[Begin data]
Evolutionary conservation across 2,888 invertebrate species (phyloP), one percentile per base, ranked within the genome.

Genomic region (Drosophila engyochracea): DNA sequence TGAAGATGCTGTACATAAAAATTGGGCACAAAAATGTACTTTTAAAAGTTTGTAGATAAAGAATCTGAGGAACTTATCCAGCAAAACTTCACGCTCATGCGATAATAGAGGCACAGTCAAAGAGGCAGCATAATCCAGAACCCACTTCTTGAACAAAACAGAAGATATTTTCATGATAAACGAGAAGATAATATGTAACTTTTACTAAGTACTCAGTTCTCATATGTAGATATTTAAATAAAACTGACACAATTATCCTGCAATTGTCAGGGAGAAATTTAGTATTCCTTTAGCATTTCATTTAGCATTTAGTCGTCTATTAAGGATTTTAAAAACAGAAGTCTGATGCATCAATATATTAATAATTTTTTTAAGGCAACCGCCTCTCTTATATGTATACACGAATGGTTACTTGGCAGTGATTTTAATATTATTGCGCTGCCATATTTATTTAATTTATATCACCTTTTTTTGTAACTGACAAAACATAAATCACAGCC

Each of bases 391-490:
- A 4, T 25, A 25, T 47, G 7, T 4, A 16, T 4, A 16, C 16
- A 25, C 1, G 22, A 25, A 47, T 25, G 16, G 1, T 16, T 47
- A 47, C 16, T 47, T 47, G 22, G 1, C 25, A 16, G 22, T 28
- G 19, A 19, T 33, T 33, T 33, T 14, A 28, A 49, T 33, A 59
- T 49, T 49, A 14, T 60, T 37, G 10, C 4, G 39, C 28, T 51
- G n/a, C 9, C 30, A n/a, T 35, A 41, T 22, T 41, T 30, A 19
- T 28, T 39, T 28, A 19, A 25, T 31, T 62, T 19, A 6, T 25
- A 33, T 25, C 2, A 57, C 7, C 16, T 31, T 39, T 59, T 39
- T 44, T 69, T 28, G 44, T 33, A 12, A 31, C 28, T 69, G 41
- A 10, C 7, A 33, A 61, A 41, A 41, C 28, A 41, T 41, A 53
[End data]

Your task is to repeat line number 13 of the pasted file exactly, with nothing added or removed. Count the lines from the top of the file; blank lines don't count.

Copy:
- A 10, C 7, A 33, A 61, A 41, A 41, C 28, A 41, T 41, A 53